A threat model is a hypothetical security threat to a system, identified and quantified to make it easier to fight, with the goal of preventing a security problem by using proactive security measures. Threat modeling is used in the development of operating systems, software, and various computer tools. Companies may take their models through a series of stages to identify threats, neutralize them, and see what arises in their wake.
There are several different perspectives developers can use in threat modeling. One involves considering the assets stored in a system to determine what kinds of people might want to access them, how dedicated they would be, and how serious the threat might be if there was an information breach. In this asset-centered threat model, the primary concern is what is stored on the system, and security systems are structured around this.
Another way to examine potential threats is to look for breaches in software to see if any might create a situation ripe for exploit. This model evaluates a system for loopholes that might become an issue if hackers had an interest. It is also possible to consider threats from the perspective of an attacker, by profiling a hypothetical attacker and thinking about the way this person might attempt to access a system, and what this person might do there. This type of threat model could explore a range from vandalism to the removal of confidential information.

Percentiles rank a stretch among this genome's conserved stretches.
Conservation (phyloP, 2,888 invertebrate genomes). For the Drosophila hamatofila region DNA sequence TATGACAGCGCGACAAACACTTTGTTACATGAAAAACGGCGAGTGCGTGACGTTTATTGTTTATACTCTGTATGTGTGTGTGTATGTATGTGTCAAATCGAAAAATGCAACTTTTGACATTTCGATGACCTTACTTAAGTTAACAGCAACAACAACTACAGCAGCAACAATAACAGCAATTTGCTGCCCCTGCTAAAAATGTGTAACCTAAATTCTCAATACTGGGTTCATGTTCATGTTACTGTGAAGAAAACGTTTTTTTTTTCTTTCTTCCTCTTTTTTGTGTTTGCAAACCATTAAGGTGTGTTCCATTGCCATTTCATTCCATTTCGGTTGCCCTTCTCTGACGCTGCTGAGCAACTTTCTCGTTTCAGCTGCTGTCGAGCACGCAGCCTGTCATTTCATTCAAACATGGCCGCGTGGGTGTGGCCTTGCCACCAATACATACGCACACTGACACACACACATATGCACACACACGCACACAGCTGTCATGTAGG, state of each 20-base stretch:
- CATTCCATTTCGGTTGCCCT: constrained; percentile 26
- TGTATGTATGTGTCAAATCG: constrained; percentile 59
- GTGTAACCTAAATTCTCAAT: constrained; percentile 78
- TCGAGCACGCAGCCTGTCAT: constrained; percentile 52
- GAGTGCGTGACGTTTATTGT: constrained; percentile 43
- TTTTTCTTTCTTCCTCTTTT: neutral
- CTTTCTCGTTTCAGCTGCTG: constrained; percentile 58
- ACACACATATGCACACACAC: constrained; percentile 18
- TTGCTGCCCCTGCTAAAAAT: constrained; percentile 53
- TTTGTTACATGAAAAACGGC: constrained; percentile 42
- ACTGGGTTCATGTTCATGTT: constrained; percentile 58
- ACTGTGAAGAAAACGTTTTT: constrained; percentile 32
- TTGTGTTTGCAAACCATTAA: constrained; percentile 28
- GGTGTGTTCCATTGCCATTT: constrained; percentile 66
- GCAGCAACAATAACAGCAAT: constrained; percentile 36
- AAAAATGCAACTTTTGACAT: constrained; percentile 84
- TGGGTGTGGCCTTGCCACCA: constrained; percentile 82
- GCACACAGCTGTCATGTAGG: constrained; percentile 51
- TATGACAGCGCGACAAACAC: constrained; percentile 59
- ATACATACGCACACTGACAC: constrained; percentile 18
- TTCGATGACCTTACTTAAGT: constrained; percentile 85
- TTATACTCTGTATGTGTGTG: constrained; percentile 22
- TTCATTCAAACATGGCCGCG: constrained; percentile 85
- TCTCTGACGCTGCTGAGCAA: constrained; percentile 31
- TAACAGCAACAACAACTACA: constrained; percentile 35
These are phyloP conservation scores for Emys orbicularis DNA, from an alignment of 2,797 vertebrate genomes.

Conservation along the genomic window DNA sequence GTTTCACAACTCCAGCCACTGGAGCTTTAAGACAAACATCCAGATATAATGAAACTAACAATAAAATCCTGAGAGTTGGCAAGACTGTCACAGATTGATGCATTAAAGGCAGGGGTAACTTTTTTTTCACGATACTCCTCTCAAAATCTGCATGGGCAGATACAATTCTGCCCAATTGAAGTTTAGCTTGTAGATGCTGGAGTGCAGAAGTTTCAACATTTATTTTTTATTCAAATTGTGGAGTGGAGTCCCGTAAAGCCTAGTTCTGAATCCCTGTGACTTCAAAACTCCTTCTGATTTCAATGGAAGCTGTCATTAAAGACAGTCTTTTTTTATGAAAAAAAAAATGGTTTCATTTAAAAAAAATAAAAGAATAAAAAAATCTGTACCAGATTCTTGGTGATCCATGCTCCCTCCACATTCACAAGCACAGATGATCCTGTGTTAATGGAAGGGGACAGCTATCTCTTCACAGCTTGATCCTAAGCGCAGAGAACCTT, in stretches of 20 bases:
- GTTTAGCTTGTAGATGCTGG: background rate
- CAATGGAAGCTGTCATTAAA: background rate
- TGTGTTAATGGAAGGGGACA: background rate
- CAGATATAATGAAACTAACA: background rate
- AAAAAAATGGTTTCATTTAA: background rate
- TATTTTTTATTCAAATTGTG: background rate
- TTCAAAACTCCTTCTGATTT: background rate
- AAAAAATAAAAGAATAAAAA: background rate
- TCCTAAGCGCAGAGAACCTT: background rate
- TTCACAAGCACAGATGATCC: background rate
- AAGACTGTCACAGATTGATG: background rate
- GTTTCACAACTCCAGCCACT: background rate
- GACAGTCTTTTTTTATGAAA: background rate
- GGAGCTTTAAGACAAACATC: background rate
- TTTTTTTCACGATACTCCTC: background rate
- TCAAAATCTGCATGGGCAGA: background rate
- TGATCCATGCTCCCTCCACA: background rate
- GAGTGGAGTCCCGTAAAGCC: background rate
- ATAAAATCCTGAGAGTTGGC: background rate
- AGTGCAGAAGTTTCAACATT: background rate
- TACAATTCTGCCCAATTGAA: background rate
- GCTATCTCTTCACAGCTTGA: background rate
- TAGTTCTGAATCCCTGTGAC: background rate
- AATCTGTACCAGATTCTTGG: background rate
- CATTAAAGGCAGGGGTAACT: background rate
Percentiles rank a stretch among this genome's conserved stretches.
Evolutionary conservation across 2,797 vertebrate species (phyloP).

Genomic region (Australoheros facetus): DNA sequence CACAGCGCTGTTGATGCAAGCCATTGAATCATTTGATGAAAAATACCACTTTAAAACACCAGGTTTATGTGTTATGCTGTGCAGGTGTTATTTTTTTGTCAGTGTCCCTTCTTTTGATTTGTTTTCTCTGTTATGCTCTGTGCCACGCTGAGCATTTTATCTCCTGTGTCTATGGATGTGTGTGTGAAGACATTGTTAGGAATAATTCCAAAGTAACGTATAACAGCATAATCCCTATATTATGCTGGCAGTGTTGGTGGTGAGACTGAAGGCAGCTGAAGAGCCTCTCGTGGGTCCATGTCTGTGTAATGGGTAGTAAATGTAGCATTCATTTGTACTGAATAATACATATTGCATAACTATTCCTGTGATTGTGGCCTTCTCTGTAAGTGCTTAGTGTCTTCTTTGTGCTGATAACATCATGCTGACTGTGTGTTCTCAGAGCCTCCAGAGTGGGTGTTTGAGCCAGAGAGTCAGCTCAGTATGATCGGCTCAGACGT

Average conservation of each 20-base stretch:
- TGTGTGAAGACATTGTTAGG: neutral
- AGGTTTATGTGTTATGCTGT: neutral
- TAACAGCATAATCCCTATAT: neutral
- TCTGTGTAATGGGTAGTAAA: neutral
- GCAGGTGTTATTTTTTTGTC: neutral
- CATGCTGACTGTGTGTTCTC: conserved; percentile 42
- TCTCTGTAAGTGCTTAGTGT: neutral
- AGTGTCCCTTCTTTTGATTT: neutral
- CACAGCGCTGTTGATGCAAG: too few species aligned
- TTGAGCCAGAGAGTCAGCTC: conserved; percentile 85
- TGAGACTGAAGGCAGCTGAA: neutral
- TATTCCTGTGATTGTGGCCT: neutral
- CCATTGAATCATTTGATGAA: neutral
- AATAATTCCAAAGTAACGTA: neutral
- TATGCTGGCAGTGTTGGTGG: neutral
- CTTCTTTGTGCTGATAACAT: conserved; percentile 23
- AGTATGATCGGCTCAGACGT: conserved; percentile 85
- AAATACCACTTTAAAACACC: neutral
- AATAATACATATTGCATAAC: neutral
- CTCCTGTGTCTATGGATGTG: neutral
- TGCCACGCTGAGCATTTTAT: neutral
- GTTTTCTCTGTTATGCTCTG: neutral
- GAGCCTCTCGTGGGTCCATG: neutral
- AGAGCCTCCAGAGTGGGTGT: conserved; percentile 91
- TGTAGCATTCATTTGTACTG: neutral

In a threat model, the developer wants to identify a threat, assess how serious it is, and develop a fix to prevent the issue. This requires constant adaptation, as new threats continually emerge. In the process of patching older threats, developers may identify new issues, or could inadvertently create issues through their work. For this reason, they tend to keep careful logs of their activities and work on proactively identifying developing threats.
Threat models can be used by information technology personnel responsible for a company network, antivirus developers, and programmers who create new operating systems and programs. Their work may include attending security conferences and hiring outside consultants to get a fresh perspective on computer security issues. At some organizations that work with open source material, users may contribute their own threat models and proposed fixes. This crowd-sourcing approach to threat model development can help a company identify problems faster, by harnessing people who may think and use computers in radically different ways, and thus identify issues that others might not catch.